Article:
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How to Reference Using APA. References. APA stands for the American Psychological Association APA style calls its bibliography or works cited section: References. Alphabetize according to author‘s last name, company‘s name or internet title. References, cont.

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How to Reference Using APA

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  • APA stands for the American Psychological Association
  • APA style calls its bibliography or works cited section: References.
  • Alphabetize according to author‘s last name, company‘s name or internet title
references cont
References, cont.
  • Is printed on its on piece of paper
  • Comes at the end of the paper
  • Follows the style of APA
reference for a book
Reference for a Book

Nicol, A. A. M., & Pexman, P. M. (1999). Presenting your findings: Apractical guide for creating tables. Washington, DC: American Psychological Association.

  • In-text citation of a book would appear as Nicol and Pexman (1999) or (Nicol & Pexman, 1999).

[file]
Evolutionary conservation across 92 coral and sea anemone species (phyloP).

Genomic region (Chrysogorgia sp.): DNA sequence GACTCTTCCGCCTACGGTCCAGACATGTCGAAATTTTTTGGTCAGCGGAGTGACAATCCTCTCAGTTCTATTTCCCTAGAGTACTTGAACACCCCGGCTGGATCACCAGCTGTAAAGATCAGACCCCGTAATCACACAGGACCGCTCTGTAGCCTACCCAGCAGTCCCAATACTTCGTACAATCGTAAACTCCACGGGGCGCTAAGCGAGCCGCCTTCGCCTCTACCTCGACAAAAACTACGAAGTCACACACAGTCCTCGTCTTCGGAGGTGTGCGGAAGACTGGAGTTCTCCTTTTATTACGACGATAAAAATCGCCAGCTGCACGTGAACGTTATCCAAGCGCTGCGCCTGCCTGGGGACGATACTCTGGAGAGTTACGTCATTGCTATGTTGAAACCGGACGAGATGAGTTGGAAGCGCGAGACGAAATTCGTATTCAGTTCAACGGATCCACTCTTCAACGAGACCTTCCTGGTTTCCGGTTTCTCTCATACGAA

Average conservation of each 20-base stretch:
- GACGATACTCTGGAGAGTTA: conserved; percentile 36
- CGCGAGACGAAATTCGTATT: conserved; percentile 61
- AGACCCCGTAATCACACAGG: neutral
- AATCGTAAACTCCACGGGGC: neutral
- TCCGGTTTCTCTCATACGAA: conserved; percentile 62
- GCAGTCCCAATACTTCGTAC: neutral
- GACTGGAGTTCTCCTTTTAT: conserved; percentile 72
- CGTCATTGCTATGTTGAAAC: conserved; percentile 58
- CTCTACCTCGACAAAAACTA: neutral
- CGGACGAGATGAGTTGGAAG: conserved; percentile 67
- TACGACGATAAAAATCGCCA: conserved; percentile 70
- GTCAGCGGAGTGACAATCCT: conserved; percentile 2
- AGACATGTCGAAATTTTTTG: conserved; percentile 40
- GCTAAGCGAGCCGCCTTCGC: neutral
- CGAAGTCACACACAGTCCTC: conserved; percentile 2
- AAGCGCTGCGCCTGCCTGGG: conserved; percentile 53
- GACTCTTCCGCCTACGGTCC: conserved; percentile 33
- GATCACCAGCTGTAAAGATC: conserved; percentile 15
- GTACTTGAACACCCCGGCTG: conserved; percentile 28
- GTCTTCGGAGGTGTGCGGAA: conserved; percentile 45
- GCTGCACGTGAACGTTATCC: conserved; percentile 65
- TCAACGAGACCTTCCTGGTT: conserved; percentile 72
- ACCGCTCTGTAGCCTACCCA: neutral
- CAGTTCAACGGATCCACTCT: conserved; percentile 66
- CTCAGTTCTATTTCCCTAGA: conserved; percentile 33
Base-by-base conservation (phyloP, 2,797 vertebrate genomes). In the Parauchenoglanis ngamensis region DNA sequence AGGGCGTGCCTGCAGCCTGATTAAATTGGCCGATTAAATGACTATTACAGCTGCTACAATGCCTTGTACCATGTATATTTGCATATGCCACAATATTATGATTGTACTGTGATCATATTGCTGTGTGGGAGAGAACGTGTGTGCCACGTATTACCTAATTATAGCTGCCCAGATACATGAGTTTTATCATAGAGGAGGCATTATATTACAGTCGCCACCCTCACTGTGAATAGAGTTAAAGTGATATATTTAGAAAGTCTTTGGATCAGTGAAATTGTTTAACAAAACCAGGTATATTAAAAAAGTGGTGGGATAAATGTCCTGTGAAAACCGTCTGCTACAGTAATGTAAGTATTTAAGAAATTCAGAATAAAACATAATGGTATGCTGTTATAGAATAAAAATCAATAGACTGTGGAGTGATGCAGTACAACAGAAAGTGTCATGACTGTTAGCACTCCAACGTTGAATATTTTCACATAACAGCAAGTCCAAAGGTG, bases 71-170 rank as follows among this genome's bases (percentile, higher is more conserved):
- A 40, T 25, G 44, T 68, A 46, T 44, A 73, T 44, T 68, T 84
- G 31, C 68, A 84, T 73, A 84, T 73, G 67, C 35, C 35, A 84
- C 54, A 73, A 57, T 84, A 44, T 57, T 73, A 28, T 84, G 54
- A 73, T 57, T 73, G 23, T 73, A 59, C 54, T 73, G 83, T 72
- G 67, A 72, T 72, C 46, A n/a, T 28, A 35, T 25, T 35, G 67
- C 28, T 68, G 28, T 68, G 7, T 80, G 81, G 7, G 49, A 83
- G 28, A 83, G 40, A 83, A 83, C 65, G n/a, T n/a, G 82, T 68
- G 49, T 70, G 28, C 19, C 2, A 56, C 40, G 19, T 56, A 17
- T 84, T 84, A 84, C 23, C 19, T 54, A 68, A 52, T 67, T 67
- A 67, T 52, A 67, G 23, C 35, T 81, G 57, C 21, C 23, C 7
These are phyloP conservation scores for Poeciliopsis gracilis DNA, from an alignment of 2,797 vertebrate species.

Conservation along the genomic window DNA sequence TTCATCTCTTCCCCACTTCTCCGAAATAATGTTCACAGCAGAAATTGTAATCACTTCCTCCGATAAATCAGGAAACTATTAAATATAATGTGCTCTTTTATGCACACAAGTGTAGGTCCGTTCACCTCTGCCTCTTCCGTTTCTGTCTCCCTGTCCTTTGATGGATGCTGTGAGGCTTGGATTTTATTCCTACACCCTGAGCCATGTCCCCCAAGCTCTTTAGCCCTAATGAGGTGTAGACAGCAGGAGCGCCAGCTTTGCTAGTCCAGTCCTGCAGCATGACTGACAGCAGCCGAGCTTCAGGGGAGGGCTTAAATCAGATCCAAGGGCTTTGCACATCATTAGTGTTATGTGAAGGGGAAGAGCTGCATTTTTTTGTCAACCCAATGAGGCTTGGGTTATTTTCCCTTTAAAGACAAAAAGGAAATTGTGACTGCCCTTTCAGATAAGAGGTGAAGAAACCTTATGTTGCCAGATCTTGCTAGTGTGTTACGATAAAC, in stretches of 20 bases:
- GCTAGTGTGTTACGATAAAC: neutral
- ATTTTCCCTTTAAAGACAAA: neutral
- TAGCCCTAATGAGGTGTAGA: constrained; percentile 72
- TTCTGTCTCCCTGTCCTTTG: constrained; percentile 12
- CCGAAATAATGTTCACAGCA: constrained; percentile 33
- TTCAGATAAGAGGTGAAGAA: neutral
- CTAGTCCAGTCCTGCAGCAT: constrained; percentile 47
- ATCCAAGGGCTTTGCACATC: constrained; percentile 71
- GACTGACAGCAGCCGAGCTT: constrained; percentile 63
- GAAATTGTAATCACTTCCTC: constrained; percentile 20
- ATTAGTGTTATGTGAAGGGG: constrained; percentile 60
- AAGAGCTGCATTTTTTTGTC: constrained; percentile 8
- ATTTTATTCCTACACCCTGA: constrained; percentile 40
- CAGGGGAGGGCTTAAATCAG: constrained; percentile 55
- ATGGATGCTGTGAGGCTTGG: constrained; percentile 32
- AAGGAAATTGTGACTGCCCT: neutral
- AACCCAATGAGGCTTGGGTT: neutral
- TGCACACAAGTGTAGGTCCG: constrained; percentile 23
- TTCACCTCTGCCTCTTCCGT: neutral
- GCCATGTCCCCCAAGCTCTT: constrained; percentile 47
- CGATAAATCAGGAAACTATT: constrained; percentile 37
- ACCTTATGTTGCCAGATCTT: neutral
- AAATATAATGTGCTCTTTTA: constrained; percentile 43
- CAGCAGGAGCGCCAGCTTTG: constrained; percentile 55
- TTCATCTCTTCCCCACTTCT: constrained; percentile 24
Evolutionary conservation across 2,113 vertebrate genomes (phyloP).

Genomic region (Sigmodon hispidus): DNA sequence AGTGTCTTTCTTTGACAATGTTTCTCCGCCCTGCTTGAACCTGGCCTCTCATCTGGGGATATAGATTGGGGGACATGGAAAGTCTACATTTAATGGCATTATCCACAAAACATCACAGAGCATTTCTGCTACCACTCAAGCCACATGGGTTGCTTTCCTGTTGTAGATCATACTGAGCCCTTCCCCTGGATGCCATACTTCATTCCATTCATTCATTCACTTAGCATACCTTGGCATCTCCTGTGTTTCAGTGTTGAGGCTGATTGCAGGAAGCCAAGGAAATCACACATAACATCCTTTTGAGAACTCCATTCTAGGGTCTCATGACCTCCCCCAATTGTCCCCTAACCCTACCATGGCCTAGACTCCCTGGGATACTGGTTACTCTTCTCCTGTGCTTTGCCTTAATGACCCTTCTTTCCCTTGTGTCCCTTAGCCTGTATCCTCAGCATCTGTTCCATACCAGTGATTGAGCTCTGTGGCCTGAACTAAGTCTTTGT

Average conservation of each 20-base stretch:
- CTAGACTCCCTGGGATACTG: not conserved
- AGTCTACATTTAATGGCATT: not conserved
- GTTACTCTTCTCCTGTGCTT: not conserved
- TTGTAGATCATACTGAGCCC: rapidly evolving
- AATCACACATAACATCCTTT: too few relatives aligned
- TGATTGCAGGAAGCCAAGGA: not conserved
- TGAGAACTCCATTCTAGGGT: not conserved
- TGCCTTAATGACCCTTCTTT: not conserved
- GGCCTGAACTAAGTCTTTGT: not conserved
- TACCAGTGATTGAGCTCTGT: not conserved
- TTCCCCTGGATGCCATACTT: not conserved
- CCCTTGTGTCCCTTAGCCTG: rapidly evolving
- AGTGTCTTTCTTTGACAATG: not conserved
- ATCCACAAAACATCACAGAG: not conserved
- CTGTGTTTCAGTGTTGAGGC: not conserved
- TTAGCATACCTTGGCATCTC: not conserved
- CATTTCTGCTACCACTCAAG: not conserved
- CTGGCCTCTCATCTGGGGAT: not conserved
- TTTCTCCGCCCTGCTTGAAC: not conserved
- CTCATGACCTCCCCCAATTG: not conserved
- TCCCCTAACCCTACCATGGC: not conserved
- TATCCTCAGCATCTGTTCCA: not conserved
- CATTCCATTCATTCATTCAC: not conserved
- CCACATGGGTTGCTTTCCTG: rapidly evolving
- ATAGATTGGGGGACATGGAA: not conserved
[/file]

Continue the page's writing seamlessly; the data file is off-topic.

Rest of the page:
reference for an article
Reference for an Article

Fine, M. A., & Kurdek, L. A. (1993). Reflections on determining authorship

credit and authorship order on faculty-student collaborations. American Psychologist, 48(1), 1141-1147.

  • In-text citation of a journal article would appear as Fine and Kurdek (1993) or (Fine & Kurdek, 1993).
references for secondary source
References for Secondary Source

When citing a secondary source, in-text citation would appear as the following:

Seidenburg and McClelland’s study (as cited in Coltheart, Curtis, Atkins, & Haller, 1993, pp. 589-608)

Reference entry would look like this:

Coltheart, M., Curtis, B., Atkins, P., & Haller, M. (1993). Models of reading aloud: Dual-route and parallel-distributed-processing approaches. Psychological Review, 100, 589-608.